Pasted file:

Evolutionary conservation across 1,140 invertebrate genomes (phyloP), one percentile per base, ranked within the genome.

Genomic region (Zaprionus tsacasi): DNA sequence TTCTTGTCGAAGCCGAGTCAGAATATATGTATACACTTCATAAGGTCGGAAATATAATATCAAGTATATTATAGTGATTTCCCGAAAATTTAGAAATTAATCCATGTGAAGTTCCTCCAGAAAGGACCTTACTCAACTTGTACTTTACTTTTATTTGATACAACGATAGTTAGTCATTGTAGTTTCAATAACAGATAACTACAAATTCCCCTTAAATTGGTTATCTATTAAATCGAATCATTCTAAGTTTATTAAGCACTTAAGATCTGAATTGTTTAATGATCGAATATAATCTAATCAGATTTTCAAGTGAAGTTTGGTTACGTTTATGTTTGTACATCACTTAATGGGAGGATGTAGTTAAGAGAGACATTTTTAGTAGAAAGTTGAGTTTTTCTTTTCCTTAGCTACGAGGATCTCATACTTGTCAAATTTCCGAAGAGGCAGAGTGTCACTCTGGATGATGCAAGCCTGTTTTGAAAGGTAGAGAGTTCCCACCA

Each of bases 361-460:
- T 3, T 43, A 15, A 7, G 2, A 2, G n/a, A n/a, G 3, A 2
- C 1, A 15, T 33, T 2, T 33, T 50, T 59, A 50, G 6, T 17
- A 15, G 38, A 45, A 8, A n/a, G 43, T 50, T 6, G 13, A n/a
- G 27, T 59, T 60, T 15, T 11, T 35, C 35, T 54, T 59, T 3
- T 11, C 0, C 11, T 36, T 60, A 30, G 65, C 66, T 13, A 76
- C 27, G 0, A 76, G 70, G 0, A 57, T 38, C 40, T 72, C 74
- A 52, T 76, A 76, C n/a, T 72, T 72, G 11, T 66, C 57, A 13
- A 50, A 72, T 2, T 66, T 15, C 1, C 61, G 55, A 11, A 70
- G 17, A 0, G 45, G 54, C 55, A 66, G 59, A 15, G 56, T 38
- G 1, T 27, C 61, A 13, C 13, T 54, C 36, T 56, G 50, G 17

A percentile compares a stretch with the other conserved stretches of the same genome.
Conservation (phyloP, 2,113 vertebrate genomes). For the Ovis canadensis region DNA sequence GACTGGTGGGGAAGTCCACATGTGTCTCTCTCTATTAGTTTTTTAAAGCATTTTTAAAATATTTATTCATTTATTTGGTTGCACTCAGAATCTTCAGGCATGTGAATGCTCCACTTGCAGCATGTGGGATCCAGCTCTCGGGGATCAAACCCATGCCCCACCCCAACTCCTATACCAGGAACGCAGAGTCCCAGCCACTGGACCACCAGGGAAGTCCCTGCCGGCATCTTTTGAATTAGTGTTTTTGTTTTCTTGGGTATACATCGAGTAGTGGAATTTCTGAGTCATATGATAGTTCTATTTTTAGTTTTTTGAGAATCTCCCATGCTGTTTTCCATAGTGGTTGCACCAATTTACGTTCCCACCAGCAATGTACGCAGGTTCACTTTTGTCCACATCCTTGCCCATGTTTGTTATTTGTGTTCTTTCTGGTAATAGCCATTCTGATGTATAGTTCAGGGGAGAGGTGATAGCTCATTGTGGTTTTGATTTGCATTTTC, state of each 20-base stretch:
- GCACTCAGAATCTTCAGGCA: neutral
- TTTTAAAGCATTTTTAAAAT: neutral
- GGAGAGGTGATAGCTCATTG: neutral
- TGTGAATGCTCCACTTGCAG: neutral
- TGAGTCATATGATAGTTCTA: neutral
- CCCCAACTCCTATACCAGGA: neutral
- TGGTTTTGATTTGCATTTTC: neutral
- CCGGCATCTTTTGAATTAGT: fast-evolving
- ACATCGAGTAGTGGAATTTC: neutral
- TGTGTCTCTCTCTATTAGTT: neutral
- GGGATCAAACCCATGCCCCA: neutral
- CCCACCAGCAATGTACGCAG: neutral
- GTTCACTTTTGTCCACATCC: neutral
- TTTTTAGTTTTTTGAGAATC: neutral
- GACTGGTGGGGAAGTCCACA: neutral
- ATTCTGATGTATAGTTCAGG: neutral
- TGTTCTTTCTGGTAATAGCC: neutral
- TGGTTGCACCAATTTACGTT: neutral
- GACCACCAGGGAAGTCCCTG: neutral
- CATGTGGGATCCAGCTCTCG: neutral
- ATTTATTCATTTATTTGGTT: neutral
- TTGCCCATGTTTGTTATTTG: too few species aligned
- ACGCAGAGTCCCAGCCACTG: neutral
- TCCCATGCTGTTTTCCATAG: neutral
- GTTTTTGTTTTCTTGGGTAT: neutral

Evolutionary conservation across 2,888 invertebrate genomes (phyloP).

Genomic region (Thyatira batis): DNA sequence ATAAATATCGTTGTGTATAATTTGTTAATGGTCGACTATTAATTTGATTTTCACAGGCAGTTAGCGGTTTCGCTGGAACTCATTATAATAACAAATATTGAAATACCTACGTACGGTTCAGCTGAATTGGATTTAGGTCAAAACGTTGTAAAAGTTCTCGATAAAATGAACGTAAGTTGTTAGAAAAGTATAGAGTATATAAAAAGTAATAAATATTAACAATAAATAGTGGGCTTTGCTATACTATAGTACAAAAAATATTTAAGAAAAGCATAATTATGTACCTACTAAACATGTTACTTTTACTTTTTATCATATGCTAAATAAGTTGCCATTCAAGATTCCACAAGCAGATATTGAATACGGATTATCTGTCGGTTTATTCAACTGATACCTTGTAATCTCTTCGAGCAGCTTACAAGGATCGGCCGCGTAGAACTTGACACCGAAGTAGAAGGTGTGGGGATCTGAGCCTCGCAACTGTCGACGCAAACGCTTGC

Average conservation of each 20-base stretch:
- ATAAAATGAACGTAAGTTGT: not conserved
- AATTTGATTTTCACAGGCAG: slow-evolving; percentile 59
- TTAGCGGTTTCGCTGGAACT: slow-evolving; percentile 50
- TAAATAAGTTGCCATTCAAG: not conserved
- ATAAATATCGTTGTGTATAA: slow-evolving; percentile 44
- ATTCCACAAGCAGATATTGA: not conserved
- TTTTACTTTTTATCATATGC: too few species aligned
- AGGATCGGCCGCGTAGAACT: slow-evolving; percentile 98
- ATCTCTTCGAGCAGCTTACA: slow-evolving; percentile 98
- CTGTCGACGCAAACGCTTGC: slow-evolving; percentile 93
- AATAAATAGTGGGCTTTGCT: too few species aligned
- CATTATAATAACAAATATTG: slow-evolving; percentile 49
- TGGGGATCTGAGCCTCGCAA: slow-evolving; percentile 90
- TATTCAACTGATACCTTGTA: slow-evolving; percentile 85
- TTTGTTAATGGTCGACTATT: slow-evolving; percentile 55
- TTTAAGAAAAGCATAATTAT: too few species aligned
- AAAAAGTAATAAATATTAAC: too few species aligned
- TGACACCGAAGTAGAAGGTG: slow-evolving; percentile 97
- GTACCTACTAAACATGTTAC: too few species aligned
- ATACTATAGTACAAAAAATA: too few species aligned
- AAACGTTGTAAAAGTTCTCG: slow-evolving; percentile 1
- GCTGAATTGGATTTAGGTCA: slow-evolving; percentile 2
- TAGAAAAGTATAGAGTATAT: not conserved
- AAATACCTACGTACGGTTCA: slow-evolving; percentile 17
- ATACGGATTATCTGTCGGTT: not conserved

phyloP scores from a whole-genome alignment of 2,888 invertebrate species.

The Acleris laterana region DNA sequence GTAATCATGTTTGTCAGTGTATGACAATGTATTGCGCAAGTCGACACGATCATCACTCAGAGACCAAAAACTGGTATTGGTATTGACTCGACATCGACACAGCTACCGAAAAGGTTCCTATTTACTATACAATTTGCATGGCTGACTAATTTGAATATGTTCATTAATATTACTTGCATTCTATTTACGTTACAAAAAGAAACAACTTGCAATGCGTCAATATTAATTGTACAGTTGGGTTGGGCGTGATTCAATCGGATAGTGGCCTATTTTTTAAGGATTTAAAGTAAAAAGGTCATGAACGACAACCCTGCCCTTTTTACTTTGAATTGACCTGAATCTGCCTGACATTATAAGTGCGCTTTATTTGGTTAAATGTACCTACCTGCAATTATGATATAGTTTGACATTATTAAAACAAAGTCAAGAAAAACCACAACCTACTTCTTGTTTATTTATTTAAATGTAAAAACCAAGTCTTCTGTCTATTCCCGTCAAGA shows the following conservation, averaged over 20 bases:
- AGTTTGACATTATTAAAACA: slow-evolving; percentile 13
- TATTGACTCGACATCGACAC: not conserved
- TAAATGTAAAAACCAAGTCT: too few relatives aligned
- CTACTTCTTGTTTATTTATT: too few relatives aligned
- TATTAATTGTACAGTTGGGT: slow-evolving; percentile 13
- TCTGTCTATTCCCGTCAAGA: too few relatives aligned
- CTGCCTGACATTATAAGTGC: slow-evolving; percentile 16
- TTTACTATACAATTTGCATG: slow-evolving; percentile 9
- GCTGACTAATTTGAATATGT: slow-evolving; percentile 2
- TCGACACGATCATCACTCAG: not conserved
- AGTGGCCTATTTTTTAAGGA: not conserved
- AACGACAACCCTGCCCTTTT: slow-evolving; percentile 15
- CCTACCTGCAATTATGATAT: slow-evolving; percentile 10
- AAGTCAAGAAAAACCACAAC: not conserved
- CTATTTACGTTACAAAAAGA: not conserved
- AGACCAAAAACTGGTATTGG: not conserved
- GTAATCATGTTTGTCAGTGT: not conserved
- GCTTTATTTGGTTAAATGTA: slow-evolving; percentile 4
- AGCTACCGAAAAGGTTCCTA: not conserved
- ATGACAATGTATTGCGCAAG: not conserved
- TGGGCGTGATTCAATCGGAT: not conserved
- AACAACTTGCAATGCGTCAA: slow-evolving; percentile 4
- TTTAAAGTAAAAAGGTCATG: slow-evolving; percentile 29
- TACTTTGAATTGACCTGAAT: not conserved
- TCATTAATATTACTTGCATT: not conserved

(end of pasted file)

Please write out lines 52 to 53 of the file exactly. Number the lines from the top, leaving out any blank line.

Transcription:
- ATCTCTTCGAGCAGCTTACA: slow-evolving; percentile 98
- CTGTCGACGCAAACGCTTGC: slow-evolving; percentile 93